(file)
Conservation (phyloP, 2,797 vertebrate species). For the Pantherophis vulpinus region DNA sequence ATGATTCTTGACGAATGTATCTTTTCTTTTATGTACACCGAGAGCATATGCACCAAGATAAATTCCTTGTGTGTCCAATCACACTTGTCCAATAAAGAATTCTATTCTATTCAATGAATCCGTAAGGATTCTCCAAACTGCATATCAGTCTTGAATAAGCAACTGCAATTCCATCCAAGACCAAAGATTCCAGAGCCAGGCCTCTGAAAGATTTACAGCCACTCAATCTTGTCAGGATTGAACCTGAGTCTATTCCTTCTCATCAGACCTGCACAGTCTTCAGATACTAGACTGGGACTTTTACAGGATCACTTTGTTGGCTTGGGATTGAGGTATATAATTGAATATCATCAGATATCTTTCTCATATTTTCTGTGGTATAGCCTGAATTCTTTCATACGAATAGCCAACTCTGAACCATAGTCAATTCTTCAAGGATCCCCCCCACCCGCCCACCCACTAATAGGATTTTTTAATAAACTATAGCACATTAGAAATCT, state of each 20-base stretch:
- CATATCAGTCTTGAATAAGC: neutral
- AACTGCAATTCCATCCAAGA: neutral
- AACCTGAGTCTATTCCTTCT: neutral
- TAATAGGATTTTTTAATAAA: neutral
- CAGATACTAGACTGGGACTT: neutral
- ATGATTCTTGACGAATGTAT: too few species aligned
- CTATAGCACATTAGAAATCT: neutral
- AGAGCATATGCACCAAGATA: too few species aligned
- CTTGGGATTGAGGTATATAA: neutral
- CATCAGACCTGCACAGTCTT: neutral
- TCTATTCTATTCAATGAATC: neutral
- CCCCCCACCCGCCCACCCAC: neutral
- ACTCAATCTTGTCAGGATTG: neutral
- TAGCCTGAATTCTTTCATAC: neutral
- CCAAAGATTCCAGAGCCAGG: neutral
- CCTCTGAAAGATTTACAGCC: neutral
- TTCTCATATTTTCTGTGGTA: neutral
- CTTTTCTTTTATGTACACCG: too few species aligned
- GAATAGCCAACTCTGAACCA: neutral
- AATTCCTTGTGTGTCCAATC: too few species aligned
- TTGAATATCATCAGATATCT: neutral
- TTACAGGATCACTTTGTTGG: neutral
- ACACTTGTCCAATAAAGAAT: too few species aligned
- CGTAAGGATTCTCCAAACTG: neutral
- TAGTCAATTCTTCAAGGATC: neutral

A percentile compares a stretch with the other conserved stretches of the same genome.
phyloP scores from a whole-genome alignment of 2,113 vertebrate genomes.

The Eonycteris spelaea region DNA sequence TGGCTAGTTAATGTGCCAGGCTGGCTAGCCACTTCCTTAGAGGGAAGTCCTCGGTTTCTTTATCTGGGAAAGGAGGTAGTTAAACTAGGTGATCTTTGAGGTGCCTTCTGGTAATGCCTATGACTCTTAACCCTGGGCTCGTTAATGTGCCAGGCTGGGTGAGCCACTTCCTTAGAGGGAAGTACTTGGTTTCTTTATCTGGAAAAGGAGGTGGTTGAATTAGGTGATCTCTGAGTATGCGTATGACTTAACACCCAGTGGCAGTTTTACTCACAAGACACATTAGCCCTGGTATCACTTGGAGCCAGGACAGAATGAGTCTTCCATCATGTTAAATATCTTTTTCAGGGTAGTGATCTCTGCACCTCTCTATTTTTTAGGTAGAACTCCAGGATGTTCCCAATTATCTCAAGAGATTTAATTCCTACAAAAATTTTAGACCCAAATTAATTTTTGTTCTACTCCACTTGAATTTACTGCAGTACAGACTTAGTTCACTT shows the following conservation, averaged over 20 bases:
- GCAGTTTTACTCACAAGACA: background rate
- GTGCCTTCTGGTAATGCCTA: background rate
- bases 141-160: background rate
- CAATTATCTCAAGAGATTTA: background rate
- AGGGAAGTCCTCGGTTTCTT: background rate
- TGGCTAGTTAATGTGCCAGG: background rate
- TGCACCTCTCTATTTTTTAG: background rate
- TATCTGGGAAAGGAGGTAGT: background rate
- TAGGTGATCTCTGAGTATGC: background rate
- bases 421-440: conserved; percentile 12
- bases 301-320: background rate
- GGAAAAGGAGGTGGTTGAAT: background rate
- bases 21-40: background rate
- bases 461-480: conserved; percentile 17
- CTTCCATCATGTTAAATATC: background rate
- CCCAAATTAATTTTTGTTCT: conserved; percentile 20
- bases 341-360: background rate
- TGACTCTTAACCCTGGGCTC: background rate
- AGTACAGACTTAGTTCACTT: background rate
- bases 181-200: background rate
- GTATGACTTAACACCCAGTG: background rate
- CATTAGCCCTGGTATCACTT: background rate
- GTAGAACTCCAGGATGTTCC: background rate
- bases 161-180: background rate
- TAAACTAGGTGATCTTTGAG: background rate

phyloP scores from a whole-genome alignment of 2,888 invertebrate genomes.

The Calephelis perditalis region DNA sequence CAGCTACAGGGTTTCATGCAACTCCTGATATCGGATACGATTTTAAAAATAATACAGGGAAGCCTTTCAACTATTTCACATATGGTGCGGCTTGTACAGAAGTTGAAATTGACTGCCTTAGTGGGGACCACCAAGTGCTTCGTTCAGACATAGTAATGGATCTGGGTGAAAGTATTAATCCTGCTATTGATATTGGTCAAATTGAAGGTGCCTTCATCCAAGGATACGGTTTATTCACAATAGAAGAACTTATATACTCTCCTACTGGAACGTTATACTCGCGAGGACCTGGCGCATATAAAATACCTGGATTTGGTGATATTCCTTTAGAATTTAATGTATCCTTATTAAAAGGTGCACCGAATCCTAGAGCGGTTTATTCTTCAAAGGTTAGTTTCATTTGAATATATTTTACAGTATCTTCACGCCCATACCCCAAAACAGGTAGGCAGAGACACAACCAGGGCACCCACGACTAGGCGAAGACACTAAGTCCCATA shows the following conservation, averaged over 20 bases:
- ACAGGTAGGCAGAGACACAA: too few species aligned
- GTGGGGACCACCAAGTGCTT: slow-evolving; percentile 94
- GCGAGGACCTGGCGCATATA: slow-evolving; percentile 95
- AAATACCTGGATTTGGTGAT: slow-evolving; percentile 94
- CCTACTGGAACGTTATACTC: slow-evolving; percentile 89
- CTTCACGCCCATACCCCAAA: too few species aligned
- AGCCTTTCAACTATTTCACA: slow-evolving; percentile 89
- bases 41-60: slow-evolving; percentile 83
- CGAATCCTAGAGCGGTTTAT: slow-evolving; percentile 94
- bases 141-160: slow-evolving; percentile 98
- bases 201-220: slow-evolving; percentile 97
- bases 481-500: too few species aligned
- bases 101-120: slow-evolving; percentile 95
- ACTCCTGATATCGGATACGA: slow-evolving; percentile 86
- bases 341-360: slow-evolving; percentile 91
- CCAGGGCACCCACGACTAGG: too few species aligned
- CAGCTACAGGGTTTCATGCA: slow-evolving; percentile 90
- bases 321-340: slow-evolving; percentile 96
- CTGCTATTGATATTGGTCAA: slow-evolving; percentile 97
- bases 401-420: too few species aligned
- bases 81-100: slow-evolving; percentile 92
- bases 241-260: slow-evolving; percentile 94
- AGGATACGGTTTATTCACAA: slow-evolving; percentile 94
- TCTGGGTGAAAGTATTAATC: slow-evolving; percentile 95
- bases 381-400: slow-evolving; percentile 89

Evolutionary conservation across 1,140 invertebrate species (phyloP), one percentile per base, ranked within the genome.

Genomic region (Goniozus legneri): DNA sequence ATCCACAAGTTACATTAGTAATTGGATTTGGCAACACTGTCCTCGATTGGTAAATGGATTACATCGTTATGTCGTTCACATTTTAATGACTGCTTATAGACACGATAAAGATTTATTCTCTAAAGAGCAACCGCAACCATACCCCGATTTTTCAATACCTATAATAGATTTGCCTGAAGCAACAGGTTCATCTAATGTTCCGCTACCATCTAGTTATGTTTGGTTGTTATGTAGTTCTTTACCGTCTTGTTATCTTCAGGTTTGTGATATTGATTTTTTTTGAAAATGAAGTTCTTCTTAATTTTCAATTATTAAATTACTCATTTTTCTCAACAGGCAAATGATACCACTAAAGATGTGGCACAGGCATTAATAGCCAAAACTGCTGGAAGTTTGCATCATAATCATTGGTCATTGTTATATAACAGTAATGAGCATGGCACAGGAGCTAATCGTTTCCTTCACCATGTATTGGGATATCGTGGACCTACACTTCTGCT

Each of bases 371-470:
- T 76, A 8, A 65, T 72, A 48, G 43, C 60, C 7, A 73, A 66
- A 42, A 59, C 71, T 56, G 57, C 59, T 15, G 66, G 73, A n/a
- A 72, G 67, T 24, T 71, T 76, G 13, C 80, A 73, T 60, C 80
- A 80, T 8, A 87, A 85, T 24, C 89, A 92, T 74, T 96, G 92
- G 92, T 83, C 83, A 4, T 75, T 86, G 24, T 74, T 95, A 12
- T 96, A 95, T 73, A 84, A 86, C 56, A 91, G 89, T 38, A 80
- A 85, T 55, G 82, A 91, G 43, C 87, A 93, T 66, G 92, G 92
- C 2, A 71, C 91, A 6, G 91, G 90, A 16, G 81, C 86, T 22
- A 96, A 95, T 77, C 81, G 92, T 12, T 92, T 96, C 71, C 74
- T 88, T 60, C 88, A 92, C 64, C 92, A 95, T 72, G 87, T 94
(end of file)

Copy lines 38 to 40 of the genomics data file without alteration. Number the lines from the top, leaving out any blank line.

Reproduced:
- TAGGTGATCTCTGAGTATGC: background rate
- bases 421-440: conserved; percentile 12
- bases 301-320: background rate